But the dikes are substandard. The Fraser Valley Regional District has a $10.5 million grant to upgrade some of them on Nicomen Island but it would cost $100 million to get them all up to par.

If one of those dikes breached it would put their property inside the dike at risk too and leave them little time to get the cows out.

“Let’s put it this way, there would be a lot of cows making a trip across Deroche,” Stoker said.

At this point, Stoker is doing what he can to prepare for what’s to come and is hopeful this year’s freshet along the lower Fraser won’t be as bad as what’s happening elsewhere.

In south-central B.C., which has experienced the worst of the flooding so far, emergency response workers in Grand Forks are worn out and need help, said Roly Russell, the chair of the Kootenay Boundary Regional District.

“It’s awful what’s going on here,” Russell said. “We’re bearing with it, but people are exhausted.”

In total Russell estimates that roughly 100 homes have so far been lost for good to the flooding, with 3,000 people still under evacuation.

“The request (for military support) has gone up the chain of command. Hopefully someone on the other side of the country hears what we need,” Russell said.

Ainslie Cruickshank is a Vancouver-based reporter covering the environment. Follow her on Twitter: @ainscruickshank

Jesse Winter is an investigative reporter based in Vancouver. Follow him on Twitter: @jwints

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Low visibility due to BC wildfires impacting flights at YLW

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The Kelowna International Airport (YLW) is advising travellers that flights are being impacted by low visibility.

The conditions are related to the many wildfires burning in B.C. right now, and the heavy smoke that is covering much of the province.

The YLW website shows some cancellations and delays this morning for flights coming from Seattle, U.S., Calgary, Toronto, Victoria, and Edmonton. Departures are also being affected at this time.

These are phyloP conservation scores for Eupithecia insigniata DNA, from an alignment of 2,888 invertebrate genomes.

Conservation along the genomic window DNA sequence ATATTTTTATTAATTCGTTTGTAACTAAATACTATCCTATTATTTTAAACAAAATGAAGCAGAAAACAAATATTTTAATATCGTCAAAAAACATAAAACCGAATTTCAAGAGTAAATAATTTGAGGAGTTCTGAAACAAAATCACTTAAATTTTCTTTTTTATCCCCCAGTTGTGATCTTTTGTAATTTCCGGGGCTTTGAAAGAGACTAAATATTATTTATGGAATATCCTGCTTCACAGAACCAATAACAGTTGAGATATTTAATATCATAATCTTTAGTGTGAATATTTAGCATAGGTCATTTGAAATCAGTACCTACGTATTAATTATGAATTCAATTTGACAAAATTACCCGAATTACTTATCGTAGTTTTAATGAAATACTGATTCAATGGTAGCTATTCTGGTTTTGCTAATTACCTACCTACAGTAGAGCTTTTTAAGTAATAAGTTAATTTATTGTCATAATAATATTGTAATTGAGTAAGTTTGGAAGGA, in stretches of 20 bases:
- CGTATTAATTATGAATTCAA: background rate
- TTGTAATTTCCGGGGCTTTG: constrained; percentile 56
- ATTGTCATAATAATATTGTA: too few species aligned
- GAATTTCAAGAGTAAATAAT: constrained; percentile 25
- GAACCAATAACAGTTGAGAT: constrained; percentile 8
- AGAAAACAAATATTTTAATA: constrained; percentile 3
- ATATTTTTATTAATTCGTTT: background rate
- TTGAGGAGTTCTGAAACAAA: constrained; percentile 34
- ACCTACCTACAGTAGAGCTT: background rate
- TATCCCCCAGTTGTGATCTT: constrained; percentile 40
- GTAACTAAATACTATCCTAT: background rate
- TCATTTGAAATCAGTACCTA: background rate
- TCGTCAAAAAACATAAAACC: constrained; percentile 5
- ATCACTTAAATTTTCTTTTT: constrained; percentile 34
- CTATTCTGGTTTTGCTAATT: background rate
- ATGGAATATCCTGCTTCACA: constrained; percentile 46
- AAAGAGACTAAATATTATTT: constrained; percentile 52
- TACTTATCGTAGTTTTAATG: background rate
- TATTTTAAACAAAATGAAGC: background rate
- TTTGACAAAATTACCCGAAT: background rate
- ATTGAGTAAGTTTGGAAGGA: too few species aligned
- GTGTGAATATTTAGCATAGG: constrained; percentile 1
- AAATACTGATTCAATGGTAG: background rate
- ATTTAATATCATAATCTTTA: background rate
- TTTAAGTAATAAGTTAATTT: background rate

Passengers are being advised to check their flight status on their airline’s website or on the YLW website before arriving at the airport.

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Fire sparks in Peachland

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Castanet has received multiple tips of a wildfire that sparked in Peachland Sunday morning.

According to witnesses, the fire sparked just before 6 a.m. just off Chidley Road.

Fire crews arrived on scene quickly and extinguished the blaze, according to the news tips.

Castanet will update the public with more information when it becomes available.

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Smoke blocking flights

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Wildfire smoke is impacting flights flying in and out of Kelowna International Airport.

YLW said Sunday morning that passengers are advised to check their flight status on their airline’s website before arriving at the airport.

Five flights departing from Kelowna have been cancelled so far and five flights expected to arrive in Kelowna have been cancelled.

Air quality across the Okanagan Valley is currently at a very high risk and it's expected to stay that way until Monday.

Conditions could improve Monday as it is forecasted to drop to a moderate risk and a six out of 10.

For information on flights out of YLW visit this link.